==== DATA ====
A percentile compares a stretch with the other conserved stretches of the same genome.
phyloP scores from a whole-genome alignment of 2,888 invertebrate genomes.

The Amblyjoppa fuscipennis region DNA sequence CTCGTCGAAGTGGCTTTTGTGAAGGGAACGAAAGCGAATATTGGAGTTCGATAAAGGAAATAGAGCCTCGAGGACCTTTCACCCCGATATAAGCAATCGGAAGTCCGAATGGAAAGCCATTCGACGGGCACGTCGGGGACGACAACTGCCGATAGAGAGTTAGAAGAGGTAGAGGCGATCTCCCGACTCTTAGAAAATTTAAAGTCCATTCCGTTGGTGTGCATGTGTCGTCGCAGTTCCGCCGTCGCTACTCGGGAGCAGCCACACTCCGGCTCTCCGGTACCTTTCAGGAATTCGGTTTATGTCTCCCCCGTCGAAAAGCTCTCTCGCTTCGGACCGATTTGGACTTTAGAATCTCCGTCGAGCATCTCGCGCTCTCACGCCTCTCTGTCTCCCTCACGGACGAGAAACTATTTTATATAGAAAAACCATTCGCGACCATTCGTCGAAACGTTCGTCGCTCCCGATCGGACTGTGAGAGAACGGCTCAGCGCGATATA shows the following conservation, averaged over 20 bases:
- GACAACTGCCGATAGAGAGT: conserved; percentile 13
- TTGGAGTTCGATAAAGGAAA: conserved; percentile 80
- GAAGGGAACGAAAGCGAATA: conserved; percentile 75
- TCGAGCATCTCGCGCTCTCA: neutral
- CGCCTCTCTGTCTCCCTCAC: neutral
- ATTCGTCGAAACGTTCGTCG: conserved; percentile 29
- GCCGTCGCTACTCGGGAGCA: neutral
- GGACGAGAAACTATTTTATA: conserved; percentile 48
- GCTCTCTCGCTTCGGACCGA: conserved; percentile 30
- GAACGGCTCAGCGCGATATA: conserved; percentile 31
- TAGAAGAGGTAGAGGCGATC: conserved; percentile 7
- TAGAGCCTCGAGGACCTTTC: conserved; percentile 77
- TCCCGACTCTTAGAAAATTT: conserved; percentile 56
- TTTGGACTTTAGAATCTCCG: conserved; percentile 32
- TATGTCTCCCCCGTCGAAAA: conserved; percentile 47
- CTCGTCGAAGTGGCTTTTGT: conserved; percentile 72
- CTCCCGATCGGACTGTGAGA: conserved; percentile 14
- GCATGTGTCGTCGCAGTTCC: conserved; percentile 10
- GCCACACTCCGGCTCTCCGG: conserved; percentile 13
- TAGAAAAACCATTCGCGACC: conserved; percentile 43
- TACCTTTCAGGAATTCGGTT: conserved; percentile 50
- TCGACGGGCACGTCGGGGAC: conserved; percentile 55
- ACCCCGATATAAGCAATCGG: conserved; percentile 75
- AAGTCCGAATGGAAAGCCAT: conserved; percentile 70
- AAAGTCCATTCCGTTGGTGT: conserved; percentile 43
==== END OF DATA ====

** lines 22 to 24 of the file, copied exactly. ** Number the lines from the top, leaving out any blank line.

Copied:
- GCCACACTCCGGCTCTCCGG: conserved; percentile 13
- TAGAAAAACCATTCGCGACC: conserved; percentile 43
- TACCTTTCAGGAATTCGGTT: conserved; percentile 50